It’s time to keep the heat on Bill English
by Jeremy Greenbrook-Held
While I am grateful for Jake’s kind offer for me to share his blog, I’m afraid I’m going to take this opportunity to disagree with his earlier post.
It’s time for Bill English to go. Yes, there are much more important issues at hand, which is why English must be stood down, sacked, removed – whatever – from his Ministerial portfolios, in particular as Minister of Finance. He’s under investigation from the auditor general. He’s a distraction, he’s lost a lot of credibility. As long as he sits on National’s front bench, he provides Labour with a stick to hit the government with. At this time of economic crisis, New Zealand needs a strong Minister of Finance and Deputy Prime Minister – English is no longer is that position. Time for a reshuffle, John, and the first person to go has to be the guy sitting next to you.
What annoys me more than anything else is the development of a ‘Poor Bill’ syndrome (as our friends at the Standard have so appropriately put it). We’re supposed to feel sorry because his family will have to move back to Dipton, and we’re somehow questioning his roots in the deep South. And (astoundingly) the system has let HIM down. No one is suggesting for a moment that the English’s should have to move back to Dipton – I can understand his desire to have his family living closer to him. And I actually think his ancestral connection (and obvious pride) in the deep South is admirable – I wish my MP had the same connection to his electorate – actually, any connection would be nice.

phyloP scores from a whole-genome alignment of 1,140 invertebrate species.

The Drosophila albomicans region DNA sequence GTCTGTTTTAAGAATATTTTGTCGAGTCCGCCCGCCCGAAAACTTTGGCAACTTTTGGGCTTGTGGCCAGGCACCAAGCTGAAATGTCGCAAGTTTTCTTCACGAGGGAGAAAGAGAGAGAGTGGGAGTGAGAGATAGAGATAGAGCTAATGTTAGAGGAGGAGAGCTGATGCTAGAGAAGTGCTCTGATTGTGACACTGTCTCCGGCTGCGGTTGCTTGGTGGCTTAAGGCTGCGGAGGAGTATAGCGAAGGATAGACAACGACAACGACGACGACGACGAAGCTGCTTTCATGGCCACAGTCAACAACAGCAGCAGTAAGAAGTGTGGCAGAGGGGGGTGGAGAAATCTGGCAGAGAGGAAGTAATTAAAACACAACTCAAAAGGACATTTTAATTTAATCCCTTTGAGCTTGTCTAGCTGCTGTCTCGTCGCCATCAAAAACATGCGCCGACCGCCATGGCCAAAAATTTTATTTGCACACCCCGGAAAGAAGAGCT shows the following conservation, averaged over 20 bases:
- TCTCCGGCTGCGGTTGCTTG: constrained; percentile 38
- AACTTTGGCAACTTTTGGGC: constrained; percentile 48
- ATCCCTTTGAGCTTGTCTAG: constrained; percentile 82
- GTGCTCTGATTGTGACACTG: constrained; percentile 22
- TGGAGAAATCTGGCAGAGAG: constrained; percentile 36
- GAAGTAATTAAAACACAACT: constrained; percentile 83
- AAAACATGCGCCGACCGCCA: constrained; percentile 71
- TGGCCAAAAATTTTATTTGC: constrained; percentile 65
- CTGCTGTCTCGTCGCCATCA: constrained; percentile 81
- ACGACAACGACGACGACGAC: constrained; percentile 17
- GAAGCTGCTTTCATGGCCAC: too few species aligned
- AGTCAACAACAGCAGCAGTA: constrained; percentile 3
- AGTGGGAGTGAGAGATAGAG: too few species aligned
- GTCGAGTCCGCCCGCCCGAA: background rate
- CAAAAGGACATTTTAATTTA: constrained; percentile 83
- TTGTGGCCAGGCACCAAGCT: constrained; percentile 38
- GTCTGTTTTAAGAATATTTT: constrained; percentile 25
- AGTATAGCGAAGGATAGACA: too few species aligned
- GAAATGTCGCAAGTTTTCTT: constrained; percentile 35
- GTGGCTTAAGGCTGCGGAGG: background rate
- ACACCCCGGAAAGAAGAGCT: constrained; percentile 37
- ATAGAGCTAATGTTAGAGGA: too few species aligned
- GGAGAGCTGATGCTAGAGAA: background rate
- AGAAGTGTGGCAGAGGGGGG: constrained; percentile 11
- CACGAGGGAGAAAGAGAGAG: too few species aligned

The problem is that English changed the status of the trust which owned his family home in Karori so he was no longer a beneficiary , in order to claim a higher living allowance when he became a Minister. He then paid the money back – as Trevor Mallard points out, how can Bill English have paid money back that was paid to a trust which he had no interest in?
I’m pretty sure English isn’t the only MP (or Minister) that has used trusts to claim more in terms accommodation allowances. However, he is the Minister of Finance and is calling on spending with-straint in the public sector, which is resulting in pay freezes and redundancies, while his living allowance increased by more than the average wage.
I would have thought that John Key would regard this situation for a Senior Cabinet Minister as a liability, and would throw Bill English overboard – just as he did to Richard Worth. Let’s see how many more questions from the opposition that Key will have to field before this happens.